For the most part, our bathroom has been surprisingly painless (knocking on every piece of wood I can find). We’ve not found any water damage other than what we repaired on the subfloor, no termite damage, nothing, really, that we couldn’t handle 100% ourselves… that is until we unearthed the tub’s vent stack and thought we had to call a plumber.
When our house was built in 1940, cast iron was a very common piping material. However, at some point in the Little House history, there was a transition from cast iron to galvanized pipes… not everywhere though; that would be too easy. Someone decided to transition from cast iron to galvanized inside the wall between the kitchen and bathroom. It required a coupling that looks like it should be on an episode of Doctor Who, not inside a wall. However, the biggest problem with this coupling was that is stuck 2 inches past the wall stud, making it impossible to put our Hardibacker cement board up.
So what is a vent stack anyway? A vent stack is a pipe that usually exits through your roof that allows for there always to be neutral (or atmospheric, if you like) air pressure behind the water in your drains, preventing it from backing up (which is a bad thing, I promise). They are completely necessary (have you ever seen Mike Holmes go crazy when he opens up a bathroom and doesn’t find a vent stack?!), so there was no way we could just rip that sucker out of the wall. The only solution was the flange/coupling had to be replaced by something a little slimmer and trimmer.
Unsure of what to do next, we turned to our dads (via text, of course). Both came back with the same general consensus: we could do this ourselves. All we needed to do was to use our reciprocating saw to cut out the coupling and galvanized pipe, then replace them with new couplings and PVC. We weren’t sure what type of coupling to use either – Should we put steel brackets on them? Use a galvanized coupling? Use a black Fernco coupling? – but our dads had a solution for that one, too. My dad let us know that black Fernco couplings would offer us the most flexibility, while still being strong enough to hold both pipes. It also had the advantage of being the easiest of the three options to install… which is always a plus.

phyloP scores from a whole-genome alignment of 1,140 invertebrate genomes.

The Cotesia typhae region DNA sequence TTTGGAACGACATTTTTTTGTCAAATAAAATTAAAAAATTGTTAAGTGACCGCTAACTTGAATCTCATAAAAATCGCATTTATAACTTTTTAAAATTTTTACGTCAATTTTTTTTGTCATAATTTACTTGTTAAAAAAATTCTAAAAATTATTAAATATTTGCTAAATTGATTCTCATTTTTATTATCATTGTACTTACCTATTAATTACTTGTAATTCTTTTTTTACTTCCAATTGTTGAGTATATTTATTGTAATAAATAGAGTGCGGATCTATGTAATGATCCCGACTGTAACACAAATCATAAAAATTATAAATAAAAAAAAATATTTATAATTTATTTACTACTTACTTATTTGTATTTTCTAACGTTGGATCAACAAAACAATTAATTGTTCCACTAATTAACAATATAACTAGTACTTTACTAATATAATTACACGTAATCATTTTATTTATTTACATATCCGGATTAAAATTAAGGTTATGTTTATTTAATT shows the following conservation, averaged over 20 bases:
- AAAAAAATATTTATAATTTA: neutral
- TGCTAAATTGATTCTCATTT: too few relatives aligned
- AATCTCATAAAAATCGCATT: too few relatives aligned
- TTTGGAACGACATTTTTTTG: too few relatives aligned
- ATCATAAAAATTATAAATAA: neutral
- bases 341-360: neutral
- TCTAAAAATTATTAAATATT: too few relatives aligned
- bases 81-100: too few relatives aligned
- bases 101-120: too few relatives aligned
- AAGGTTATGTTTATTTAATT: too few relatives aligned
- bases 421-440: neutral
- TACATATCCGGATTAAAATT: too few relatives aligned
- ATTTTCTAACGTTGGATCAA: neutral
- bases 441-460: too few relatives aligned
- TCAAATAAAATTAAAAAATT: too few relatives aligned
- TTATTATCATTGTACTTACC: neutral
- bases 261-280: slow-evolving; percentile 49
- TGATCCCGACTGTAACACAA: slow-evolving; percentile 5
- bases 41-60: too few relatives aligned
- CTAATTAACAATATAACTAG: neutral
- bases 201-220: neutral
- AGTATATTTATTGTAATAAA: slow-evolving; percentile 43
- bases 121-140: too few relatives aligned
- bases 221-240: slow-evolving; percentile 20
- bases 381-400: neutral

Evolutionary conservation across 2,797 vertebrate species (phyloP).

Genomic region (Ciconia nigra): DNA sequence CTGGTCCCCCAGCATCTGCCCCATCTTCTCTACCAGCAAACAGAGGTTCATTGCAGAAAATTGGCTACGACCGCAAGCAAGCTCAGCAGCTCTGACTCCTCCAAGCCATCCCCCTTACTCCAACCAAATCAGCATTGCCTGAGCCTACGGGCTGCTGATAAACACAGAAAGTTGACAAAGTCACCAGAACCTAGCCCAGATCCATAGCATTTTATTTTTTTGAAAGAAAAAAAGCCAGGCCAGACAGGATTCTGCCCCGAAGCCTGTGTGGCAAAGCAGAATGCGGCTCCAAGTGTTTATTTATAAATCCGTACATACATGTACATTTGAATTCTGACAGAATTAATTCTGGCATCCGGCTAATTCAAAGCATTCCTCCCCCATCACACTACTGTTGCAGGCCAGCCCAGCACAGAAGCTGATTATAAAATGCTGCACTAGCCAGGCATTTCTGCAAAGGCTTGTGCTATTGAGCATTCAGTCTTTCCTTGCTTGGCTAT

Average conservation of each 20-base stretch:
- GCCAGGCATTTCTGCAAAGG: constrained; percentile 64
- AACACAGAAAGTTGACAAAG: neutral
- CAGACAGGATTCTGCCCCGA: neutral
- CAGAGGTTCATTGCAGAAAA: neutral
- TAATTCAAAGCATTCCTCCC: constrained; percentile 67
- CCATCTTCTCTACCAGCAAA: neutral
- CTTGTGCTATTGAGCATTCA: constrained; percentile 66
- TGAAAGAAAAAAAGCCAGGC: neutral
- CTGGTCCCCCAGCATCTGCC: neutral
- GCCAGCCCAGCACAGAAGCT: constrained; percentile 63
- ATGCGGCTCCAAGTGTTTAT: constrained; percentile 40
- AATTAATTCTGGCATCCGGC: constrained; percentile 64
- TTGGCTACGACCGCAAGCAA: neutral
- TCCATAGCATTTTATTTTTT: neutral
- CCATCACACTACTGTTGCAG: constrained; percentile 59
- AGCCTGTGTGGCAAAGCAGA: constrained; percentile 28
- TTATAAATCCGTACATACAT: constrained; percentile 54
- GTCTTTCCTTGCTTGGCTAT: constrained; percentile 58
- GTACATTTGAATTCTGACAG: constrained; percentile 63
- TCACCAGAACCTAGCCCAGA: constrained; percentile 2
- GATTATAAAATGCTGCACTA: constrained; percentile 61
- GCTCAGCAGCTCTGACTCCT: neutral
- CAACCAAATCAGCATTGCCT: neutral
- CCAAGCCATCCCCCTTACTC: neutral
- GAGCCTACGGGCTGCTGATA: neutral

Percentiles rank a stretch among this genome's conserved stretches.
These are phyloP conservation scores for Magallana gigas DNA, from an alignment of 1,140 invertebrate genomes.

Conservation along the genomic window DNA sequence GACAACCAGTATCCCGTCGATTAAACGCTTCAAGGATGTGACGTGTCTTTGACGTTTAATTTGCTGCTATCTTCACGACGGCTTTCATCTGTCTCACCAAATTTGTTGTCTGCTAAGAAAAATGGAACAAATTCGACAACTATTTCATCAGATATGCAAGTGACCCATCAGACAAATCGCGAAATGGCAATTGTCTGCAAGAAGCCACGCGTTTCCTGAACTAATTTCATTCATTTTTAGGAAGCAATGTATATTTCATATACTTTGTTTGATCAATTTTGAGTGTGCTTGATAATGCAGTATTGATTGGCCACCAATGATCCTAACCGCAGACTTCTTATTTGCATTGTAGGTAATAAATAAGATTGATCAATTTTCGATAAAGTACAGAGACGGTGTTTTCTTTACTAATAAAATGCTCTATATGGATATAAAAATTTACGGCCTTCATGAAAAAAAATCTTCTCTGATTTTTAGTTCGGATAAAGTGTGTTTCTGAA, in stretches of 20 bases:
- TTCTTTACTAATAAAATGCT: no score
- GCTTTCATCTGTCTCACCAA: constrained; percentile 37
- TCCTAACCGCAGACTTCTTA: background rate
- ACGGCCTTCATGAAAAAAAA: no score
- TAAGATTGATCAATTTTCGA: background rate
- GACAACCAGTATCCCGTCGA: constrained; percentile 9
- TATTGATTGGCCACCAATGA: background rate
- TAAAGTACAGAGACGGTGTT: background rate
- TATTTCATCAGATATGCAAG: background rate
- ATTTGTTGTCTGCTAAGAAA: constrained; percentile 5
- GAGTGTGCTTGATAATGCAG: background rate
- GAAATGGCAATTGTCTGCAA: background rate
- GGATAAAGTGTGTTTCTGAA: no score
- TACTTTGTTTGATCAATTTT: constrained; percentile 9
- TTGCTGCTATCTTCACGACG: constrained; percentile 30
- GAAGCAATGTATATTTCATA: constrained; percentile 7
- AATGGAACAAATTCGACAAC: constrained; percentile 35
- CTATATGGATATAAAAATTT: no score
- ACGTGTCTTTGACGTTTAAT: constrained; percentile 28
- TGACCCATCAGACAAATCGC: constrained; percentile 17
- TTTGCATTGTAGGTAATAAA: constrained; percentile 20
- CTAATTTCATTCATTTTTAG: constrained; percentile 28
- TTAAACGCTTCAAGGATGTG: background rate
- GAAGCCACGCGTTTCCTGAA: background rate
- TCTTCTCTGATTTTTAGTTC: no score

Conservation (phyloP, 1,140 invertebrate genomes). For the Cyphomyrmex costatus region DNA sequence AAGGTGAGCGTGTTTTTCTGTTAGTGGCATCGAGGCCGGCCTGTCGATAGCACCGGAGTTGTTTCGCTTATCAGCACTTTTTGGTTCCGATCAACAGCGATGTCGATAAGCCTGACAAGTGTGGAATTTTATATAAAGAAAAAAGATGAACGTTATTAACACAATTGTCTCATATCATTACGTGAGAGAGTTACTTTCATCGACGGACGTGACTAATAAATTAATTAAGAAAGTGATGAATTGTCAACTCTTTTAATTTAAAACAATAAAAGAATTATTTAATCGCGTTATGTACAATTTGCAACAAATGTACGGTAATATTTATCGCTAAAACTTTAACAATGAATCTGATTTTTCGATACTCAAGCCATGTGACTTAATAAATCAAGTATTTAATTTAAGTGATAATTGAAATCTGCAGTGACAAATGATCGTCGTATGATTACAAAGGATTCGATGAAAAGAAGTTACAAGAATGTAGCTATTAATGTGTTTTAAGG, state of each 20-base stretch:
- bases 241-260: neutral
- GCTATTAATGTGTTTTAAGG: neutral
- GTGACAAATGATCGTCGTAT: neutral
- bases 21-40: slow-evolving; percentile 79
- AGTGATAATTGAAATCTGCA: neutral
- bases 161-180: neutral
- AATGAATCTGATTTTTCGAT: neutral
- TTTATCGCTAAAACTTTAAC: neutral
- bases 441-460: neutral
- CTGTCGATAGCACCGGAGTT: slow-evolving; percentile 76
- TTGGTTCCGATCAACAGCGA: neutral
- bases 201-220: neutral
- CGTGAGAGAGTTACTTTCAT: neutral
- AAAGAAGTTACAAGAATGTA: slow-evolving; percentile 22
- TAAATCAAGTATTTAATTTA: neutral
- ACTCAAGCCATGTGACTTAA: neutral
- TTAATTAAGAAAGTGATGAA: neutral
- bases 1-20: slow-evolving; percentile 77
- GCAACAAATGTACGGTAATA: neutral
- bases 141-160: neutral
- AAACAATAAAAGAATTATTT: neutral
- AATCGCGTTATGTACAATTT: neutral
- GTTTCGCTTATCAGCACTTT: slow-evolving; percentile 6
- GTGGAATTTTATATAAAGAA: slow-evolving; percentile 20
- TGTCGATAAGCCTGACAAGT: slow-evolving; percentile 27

Once we had all our supplies, we headed home to cut the old pipe out of the wall. I personally enjoyed this because I got to put my reciprocating saw to the test. Cutting through cast iron isn’t easy, and we went through three $7 blades on that one pipe.
Things to remember if you have to cut cast iron:
1, Go full speed. You won’t get through it if you don’t.
2. Have someone hold the pipe so it doesn’t shake. Fortunately Jess did this for me.
3. Don’t put a hole in the other side of the wall…more to come on that when we repair the kitchen wall.
After cutting through the cast iron just below the bell flange, I went up in the attic and cut the galvanized pipe just below where it exited our roof. Then I replaced it with PVC and a Fernco coupling. Jess had the fun job of removing the galvanized steel pipe through the bathroom and feeding the PVC back up to me [WIFE EDIT: That sucker was HEAVY], then seating the PVC in the new 2”x1.5” Fernco reducing coupling.
It worked like a charm. The vent stack tucked perfectly into it’s spot in the wall and we were able to install our Hardiebacker over it (but that’s another post).
In the end, the cost of what we used was:
2” to 1.5” Flexible PVC Coupling – $4.93
10’ of 1.5” PVC – $5.13
Total Cost: $14… much less than calling in a plumber!
Doing your own plumbing is not for everyone (and not all cities allow homeowners to do their own plumbing, so check that before you start), but if you’re willing (and allowed) to give it a go, it can really save you a lot of time and money spent on a plumber!
Have you had any plumbing surprises in a renovation?Is a pessimist’s blood type B-negative? Why does the Easter bunny carry eggs? Rabbits don’t lay eggs. Why does caregiver and caretaker mean the same thing?